Pyramid scheme consigned to history as bankrupt gets 12-year restriction
Graham Bradbury of Sheffield, South Yorkshire, has given a twelve year bankruptcy restrictions undertaking for running a pyramid scheme which left investors over half a million pounds out of pocket.
Mr Bradbury’s ban follows an investigation by the Insolvency Service.
As a result of the undertaking to the Secretary of State for Business, Innovation and Skills, Mr Bradbury (67) is bound by restrictions set out in insolvency law that a bankrupt is subject to until they are discharged from bankruptcy – normally 12 months – until 2024.
The restrictions include a ban from acting as a director of a company without the permission of the court. He must also disclose his bankruptcy restrictions when applying for credit of more than £500, and the name by which he was made bankrupt when seeking to do any business in a different name.
Commenting on the case, Ken Beasley of the Insolvency Service’s Public Interest Unit said:
The Insolvency Service always looks very closely at individuals who act irresponsibly with other people’s hard-earned savings and takes action where wrongdoing is uncovered.
I am grateful for the assistance of the Financial Conduct Authority in completing our investigations.
Investigations uncovered that Mr Bradbury carried out unauthorised regulated activities as defined by Section 19 and 21 of the Financial Services and Markets Act 2000 in that he was not authorised or exempt and was therefore prohibited from carrying on such activities.
Mr Bradbury operated Cherries Private Members Club (“the Club”). The object of the Club was to “Carry the business of a Private Members’ Club and to provide facilities and run such schemes for the financial benefit of the members…”
The investigation found:the Club offered its members four schemes namely, Cherries Networking, Cherries Laying Service, Diamond Betting Service and Football Betting Service, Managed Accounts for the Cherries Laying Service, Diamond Betting Service and Football Betting Service and The Income Scheme.
The Club had three websites:
The cherriesnetwork.com website claimed:
Average returns of between 3% and 10% per month tax-free across our range of services…
Simple alternative investment vehicle almost anyone can make money from…PLUS you can make a residual income via a highly profitable turnkey business model. Members could invest a minimum of £300 up to a maximum of £30,000 in each of the betting services.
An investigation by the FCA found the club claimed:
Our funds are held in the segregated Cherries Client Account at HSBC Bank; High Street; Sheffield S1 4HH. Monies held in this account remain at all times the property of our clients and save in accordance with your written instructions will neither be used in any other way by Cherries, nor form any part of the assets of Cherries Promotions.
The FCA investigations found no such account.
The Insolvency Service investigation also found that Mr. Bradbury failed to safeguard investors’ deposits of at least £521,562.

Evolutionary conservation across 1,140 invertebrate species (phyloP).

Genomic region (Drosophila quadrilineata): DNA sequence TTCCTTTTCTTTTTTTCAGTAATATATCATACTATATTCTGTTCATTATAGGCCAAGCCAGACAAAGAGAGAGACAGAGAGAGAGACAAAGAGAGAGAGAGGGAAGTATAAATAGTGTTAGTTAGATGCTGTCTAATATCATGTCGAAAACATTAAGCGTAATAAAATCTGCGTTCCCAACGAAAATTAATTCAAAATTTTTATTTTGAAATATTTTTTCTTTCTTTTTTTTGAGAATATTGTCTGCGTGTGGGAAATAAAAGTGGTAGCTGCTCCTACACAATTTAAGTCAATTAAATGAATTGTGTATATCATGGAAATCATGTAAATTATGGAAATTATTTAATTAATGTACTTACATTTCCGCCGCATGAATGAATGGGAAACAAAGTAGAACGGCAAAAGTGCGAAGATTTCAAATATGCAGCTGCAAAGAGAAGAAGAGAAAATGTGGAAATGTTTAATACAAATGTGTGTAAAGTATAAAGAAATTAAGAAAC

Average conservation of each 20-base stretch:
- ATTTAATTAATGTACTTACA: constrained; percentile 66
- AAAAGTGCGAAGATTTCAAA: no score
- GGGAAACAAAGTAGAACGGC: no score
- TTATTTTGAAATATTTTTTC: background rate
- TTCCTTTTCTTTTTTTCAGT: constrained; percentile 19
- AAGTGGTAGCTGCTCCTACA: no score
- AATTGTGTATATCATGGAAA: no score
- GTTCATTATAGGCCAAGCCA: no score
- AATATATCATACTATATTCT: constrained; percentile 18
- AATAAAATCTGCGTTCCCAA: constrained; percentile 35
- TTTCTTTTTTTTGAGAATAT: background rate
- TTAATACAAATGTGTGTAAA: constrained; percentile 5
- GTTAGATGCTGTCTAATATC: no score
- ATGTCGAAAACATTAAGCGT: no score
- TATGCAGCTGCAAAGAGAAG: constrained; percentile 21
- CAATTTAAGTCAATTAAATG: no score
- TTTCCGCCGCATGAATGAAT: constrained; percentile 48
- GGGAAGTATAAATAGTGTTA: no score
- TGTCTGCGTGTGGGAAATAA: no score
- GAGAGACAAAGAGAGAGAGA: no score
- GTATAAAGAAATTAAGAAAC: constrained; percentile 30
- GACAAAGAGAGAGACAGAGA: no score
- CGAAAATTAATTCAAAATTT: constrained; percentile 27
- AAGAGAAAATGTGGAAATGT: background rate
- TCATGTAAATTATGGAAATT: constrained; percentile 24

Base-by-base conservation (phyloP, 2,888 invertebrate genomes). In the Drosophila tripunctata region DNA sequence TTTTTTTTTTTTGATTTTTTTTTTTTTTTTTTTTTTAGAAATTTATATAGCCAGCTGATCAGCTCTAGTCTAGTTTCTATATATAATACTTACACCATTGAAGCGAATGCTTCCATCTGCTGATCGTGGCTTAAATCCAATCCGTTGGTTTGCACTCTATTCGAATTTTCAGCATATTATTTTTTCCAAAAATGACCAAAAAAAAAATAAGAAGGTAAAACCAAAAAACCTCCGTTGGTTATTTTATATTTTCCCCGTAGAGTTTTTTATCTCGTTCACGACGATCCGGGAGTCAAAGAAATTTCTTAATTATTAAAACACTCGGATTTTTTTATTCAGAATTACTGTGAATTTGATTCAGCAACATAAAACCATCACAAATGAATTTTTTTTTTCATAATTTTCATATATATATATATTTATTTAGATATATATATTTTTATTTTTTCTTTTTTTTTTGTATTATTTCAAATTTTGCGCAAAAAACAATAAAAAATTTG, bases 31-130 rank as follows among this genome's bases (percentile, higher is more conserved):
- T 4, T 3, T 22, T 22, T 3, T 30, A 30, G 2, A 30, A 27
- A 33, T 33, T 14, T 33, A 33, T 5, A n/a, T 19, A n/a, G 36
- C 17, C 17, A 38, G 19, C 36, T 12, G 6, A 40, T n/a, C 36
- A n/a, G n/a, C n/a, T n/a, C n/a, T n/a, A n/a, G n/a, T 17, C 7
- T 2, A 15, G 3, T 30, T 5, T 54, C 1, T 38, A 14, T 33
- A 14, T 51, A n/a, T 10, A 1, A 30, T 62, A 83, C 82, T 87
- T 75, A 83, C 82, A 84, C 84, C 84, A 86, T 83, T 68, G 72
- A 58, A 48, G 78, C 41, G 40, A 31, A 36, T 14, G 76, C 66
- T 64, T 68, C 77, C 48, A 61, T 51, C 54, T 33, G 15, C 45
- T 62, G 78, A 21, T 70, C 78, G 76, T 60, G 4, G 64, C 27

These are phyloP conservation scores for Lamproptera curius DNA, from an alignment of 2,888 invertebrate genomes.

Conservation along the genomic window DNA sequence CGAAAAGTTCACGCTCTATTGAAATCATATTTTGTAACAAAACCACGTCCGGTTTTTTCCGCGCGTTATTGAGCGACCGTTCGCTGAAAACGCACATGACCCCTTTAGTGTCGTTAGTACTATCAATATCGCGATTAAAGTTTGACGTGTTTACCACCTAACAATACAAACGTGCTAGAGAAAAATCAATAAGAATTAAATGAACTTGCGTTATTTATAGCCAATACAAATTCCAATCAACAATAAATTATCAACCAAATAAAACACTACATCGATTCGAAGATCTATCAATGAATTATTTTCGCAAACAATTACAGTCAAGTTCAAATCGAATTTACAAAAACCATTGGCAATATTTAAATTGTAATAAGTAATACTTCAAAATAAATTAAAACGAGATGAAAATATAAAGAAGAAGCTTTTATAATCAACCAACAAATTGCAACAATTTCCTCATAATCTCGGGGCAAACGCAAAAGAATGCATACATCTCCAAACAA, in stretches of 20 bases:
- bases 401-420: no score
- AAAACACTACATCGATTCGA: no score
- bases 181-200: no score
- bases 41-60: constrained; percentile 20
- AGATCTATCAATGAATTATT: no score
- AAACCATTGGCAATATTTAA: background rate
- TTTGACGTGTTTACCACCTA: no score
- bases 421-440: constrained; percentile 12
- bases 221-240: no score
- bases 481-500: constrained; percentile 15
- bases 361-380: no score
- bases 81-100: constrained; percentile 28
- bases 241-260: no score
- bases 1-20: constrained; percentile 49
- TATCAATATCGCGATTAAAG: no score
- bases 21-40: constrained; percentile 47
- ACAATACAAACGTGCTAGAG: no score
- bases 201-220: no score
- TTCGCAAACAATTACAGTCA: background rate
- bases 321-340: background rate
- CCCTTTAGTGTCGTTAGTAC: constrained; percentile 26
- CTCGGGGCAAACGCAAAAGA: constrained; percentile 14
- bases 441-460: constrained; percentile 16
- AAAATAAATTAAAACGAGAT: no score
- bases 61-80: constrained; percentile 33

Had the Undertaking not been given, Mr Bradbury would have been discharged from bankruptcy on 17 September 2014.
Notes to Editors
Mr Bradbury is of Sheffield and his date of birth is 21 April 1947. He was declared bankrupt on a creditor’s petition on 17 September 2013.
If the Official Receiver considers that the conduct of a bankrupt has been dishonest or blameworthy in some other way, he (or she) will report the facts to court and ask for a Bankruptcy Restrictions Order (BRO) to be made. The court will consider this report and any other evidence put before it, and will decide whether it should make a BRO. If it does, the bankrupt will be subject to certain restrictions for the period stated in the order. This can be from 2 to 15 years.
The bankrupt may instead agree to a Bankruptcy Restrictions Undertaking (BRU) which has the same effect as an order, but will mean that the matter does not go to court.
These are restrictions set out in insolvency law that the bankrupt is subject to until they are discharged from bankruptcy – normally 12 months - and include that bankrupts
- must disclose their status to a credit provider if they wish to get credit of more than £500
- who carry on business in a different name from the name in which they were made bankrupt, they must disclose to those they wish to do business with the name (or trading style) under which they were made bankrupt
- may not act as the director of a company nor take part in its promotion, formation or management unless they have a court’s permission to do so
- may not act as an insolvency practitioner, or as the receiver or manager of the property of a company on behalf of debenture holders
- may not be a Member of Parliament in England or Wales.
The Insolvency Service administers the insolvency regime, investigating all compulsory liquidations and individual insolvencies (bankruptcies) through the Official Receiver to establish why they became insolvent. It may also use powers under the Companies Act 1985 to conduct confidential fact-finding investigations into the activities of live limited companies in the UK. In addition, the agency authorises and regulates the insolvency profession, deals with disqualification of directors in corporate failures, assesses and pays statutory entitlement to redundancy payments when an employer cannot or will not pay employees, provides banking and investment services for bankruptcy and liquidation estate funds and advises ministers and other government departments on insolvency law and practice. Further information about the work of the Insolvency Service, and how to complain about financial misconduct, is available.
All public enquiries concerning bankruptcies in the Public Interest Unit should be directed to the Official Receiver’s Office, Public Interest Unit : 0161 234 8531 or PIU.North@insolvency.gsi.gov.uk.
Published: 14 November 2014
From: The Insolvency Service